NASA finds 10 new near-Earth sized planets that could host life
Over 200 new planet candidates are part of a mission catalog recently released by NASA’s Kepler space telescope team. Of those, 10 are near-Earth size and orbiting in their star’s habitable zone. According to NASA, this means the exoplanets could have liquid water on their surface.
After gathering four years of data, the Kepler team put together the most comprehensive and detailed catalog of candidate exoplanets, planets outside our solar system. NASA says there are now 4,034 planet candidates identified by Kepler of which, 2,335 have been verified as exoplanets. Of roughly 50 near-Earth size habitable zone candidates detected by Kepler, more than 30 have been verified.
“The Kepler data set is unique, as it is the only one containing a population of these near Earth-analogs – planets with roughly the same size and orbit as Earth. Understanding their frequency in the galaxy will help inform the design of future NASA missions to directly image another Earth,” Mario Perez, Kepler program scientist in the Astrophysics Division of NASA’s Science Mission Directorate, said.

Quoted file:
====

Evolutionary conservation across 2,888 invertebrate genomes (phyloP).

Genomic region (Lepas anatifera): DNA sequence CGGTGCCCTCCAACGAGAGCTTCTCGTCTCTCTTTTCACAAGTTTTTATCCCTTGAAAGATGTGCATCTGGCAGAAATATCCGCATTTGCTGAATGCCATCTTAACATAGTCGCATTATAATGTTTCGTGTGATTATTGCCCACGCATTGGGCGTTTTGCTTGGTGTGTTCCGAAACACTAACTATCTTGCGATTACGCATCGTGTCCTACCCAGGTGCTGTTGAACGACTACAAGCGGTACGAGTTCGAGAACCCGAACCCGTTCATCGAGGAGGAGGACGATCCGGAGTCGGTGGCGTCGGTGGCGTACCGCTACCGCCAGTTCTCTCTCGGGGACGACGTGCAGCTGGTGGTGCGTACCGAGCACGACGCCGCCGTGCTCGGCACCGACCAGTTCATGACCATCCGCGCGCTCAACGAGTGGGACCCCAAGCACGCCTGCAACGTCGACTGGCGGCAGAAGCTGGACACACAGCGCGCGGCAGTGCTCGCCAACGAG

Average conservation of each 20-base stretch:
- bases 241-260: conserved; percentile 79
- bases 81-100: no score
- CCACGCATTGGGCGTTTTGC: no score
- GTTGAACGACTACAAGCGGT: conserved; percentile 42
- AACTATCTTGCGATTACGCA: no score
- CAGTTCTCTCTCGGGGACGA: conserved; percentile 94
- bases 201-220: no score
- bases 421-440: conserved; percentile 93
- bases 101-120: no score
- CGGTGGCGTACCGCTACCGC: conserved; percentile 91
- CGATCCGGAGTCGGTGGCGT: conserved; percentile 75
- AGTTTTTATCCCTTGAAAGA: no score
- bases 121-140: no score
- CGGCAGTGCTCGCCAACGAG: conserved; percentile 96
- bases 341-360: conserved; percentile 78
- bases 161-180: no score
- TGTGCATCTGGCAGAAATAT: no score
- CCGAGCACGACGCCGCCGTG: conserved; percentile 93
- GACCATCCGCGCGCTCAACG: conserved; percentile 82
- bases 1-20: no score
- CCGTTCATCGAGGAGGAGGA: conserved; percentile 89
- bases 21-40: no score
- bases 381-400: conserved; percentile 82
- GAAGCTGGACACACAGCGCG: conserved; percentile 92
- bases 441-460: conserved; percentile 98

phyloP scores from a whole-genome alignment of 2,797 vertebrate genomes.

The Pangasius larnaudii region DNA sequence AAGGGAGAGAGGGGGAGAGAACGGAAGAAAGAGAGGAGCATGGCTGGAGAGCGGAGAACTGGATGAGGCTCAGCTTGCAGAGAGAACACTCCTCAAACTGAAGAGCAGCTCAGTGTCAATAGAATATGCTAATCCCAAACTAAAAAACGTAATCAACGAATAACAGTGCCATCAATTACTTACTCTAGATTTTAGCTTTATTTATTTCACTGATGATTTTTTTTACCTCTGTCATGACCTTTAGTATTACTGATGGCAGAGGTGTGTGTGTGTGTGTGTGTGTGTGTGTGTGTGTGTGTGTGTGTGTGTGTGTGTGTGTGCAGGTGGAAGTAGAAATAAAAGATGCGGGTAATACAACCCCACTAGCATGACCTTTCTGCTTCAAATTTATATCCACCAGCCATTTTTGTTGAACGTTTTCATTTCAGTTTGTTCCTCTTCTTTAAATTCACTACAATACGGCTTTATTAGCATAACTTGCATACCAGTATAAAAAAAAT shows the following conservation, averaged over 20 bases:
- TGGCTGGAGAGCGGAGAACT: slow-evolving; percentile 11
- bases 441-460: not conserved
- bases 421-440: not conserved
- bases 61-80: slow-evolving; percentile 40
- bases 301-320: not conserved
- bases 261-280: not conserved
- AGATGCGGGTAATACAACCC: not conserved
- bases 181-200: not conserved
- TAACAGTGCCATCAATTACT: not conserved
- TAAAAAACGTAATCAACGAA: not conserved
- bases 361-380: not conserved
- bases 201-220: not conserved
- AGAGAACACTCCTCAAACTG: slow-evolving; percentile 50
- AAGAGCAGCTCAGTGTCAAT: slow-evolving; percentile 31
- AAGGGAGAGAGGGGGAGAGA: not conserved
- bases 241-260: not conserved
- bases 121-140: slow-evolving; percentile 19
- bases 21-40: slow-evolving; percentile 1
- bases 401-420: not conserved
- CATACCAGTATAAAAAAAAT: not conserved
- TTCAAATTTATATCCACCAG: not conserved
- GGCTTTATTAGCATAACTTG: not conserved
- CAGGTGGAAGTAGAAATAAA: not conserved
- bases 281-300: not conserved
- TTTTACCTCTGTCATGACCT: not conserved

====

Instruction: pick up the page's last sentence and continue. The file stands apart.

The Kepler data also suggest two distinct size groupings of small planets which have significant implications for the search for life. NASA says the final Kepler catalog will serve as the foundation for more study to determine the prevalence and demographics of planets in the galaxy, while the discovery of the two distinct planetary populations shows that about half the planets we know of in the galaxy either have no surface, or lie beneath a deep, crushing atmosphere – an environment unlikely to host life.
One research group took advantage of the Kepler data to make precise measurements of thousands of planets, revealing two distinct groups of small planets. The team found a clean division in the sizes of rocky, Earth-size planets and gaseous planets smaller than Neptune. Few planets were found between those groupings. It seems that nature commonly makes rocky planets up to about 75 percent bigger than Earth. For reasons scientists don’t yet understand, about half of those planets take on a small amount of hydrogen and helium that dramatically swells their size, allowing them to “jump the gap” and join the population closer to Neptune’s size.
Using the W. M. Keck Observatory in Hawaii, the group measured the sizes of 1,300 stars in the Kepler field of view to determine the radii of 2,000 Kepler planets with exquisite precision.
The Kepler space telescope hunts for planets by detecting the minuscule drop in a star’s brightness that occurs when a planet crosses in front of it, called a transit.